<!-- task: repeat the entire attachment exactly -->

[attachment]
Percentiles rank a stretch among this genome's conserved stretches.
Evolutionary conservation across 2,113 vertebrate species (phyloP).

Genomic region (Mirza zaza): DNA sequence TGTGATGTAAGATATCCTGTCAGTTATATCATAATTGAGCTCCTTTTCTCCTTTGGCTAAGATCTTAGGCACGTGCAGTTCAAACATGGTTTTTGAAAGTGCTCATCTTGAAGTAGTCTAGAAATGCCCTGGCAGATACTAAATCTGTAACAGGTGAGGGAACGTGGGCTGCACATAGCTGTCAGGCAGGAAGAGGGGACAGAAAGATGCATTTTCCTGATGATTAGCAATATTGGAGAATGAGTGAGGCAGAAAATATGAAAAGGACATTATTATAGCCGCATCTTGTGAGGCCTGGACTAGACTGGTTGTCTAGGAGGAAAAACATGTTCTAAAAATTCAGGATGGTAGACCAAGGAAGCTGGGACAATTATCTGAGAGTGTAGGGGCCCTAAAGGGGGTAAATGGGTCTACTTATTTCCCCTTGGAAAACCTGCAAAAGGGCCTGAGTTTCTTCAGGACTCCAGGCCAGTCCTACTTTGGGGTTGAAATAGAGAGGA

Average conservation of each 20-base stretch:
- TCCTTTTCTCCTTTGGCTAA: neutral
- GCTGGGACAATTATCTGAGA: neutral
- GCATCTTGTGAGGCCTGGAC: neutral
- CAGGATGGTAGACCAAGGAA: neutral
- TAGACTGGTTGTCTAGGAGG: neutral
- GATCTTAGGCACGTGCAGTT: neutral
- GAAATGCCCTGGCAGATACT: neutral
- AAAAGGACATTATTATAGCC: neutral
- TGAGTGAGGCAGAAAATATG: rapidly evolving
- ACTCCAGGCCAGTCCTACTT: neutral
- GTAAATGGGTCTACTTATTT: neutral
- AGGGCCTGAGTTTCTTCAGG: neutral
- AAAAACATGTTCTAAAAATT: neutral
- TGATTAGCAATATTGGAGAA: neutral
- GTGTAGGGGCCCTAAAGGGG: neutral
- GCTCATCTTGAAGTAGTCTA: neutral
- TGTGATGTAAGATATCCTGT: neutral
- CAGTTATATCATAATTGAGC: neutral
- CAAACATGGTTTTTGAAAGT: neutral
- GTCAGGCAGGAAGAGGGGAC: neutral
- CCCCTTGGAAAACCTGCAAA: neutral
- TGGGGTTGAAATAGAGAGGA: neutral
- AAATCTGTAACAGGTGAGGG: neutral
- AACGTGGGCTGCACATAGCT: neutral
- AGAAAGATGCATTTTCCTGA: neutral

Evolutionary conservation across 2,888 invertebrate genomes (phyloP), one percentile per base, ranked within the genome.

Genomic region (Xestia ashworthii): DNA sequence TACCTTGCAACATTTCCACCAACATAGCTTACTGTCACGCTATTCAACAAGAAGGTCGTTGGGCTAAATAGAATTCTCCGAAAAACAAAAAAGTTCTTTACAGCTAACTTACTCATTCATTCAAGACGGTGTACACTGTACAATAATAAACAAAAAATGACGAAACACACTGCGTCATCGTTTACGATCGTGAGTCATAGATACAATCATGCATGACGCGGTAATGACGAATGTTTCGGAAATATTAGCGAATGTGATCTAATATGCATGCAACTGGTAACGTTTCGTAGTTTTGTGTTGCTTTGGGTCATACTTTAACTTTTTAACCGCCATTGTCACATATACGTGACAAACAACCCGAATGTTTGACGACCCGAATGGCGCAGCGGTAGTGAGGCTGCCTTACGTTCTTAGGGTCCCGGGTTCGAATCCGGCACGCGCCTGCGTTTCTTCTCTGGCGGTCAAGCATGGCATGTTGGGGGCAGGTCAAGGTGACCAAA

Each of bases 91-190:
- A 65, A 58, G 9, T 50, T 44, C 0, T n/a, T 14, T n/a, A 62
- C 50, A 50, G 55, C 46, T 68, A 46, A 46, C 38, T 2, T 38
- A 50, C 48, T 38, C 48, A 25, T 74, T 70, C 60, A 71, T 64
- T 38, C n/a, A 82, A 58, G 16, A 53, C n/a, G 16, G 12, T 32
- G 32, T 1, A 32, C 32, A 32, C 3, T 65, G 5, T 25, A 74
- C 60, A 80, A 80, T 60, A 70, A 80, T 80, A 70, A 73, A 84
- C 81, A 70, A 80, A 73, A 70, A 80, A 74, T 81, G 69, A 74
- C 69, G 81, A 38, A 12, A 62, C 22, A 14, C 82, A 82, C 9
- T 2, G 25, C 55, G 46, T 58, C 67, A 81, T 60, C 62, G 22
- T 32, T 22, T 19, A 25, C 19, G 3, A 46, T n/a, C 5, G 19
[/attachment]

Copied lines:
Percentiles rank a stretch among this genome's conserved stretches.
Evolutionary conservation across 2,113 vertebrate species (phyloP).

Genomic region (Mirza zaza): DNA sequence TGTGATGTAAGATATCCTGTCAGTTATATCATAATTGAGCTCCTTTTCTCCTTTGGCTAAGATCTTAGGCACGTGCAGTTCAAACATGGTTTTTGAAAGTGCTCATCTTGAAGTAGTCTAGAAATGCCCTGGCAGATACTAAATCTGTAACAGGTGAGGGAACGTGGGCTGCACATAGCTGTCAGGCAGGAAGAGGGGACAGAAAGATGCATTTTCCTGATGATTAGCAATATTGGAGAATGAGTGAGGCAGAAAATATGAAAAGGACATTATTATAGCCGCATCTTGTGAGGCCTGGACTAGACTGGTTGTCTAGGAGGAAAAACATGTTCTAAAAATTCAGGATGGTAGACCAAGGAAGCTGGGACAATTATCTGAGAGTGTAGGGGCCCTAAAGGGGGTAAATGGGTCTACTTATTTCCCCTTGGAAAACCTGCAAAAGGGCCTGAGTTTCTTCAGGACTCCAGGCCAGTCCTACTTTGGGGTTGAAATAGAGAGGA

Average conservation of each 20-base stretch:
- TCCTTTTCTCCTTTGGCTAA: neutral
- GCTGGGACAATTATCTGAGA: neutral
- GCATCTTGTGAGGCCTGGAC: neutral
- CAGGATGGTAGACCAAGGAA: neutral
- TAGACTGGTTGTCTAGGAGG: neutral
- GATCTTAGGCACGTGCAGTT: neutral
- GAAATGCCCTGGCAGATACT: neutral
- AAAAGGACATTATTATAGCC: neutral
- TGAGTGAGGCAGAAAATATG: rapidly evolving
- ACTCCAGGCCAGTCCTACTT: neutral
- GTAAATGGGTCTACTTATTT: neutral
- AGGGCCTGAGTTTCTTCAGG: neutral
- AAAAACATGTTCTAAAAATT: neutral
- TGATTAGCAATATTGGAGAA: neutral
- GTGTAGGGGCCCTAAAGGGG: neutral
- GCTCATCTTGAAGTAGTCTA: neutral
- TGTGATGTAAGATATCCTGT: neutral
- CAGTTATATCATAATTGAGC: neutral
- CAAACATGGTTTTTGAAAGT: neutral
- GTCAGGCAGGAAGAGGGGAC: neutral
- CCCCTTGGAAAACCTGCAAA: neutral
- TGGGGTTGAAATAGAGAGGA: neutral
- AAATCTGTAACAGGTGAGGG: neutral
- AACGTGGGCTGCACATAGCT: neutral
- AGAAAGATGCATTTTCCTGA: neutral

Evolutionary conservation across 2,888 invertebrate genomes (phyloP), one percentile per base, ranked within the genome.

Genomic region (Xestia ashworthii): DNA sequence TACCTTGCAACATTTCCACCAACATAGCTTACTGTCACGCTATTCAACAAGAAGGTCGTTGGGCTAAATAGAATTCTCCGAAAAACAAAAAAGTTCTTTACAGCTAACTTACTCATTCATTCAAGACGGTGTACACTGTACAATAATAAACAAAAAATGACGAAACACACTGCGTCATCGTTTACGATCGTGAGTCATAGATACAATCATGCATGACGCGGTAATGACGAATGTTTCGGAAATATTAGCGAATGTGATCTAATATGCATGCAACTGGTAACGTTTCGTAGTTTTGTGTTGCTTTGGGTCATACTTTAACTTTTTAACCGCCATTGTCACATATACGTGACAAACAACCCGAATGTTTGACGACCCGAATGGCGCAGCGGTAGTGAGGCTGCCTTACGTTCTTAGGGTCCCGGGTTCGAATCCGGCACGCGCCTGCGTTTCTTCTCTGGCGGTCAAGCATGGCATGTTGGGGGCAGGTCAAGGTGACCAAA

Each of bases 91-190:
- A 65, A 58, G 9, T 50, T 44, C 0, T n/a, T 14, T n/a, A 62
- C 50, A 50, G 55, C 46, T 68, A 46, A 46, C 38, T 2, T 38
- A 50, C 48, T 38, C 48, A 25, T 74, T 70, C 60, A 71, T 64
- T 38, C n/a, A 82, A 58, G 16, A 53, C n/a, G 16, G 12, T 32
- G 32, T 1, A 32, C 32, A 32, C 3, T 65, G 5, T 25, A 74
- C 60, A 80, A 80, T 60, A 70, A 80, T 80, A 70, A 73, A 84
- C 81, A 70, A 80, A 73, A 70, A 80, A 74, T 81, G 69, A 74
- C 69, G 81, A 38, A 12, A 62, C 22, A 14, C 82, A 82, C 9
- T 2, G 25, C 55, G 46, T 58, C 67, A 81, T 60, C 62, G 22
- T 32, T 22, T 19, A 25, C 19, G 3, A 46, T n/a, C 5, G 19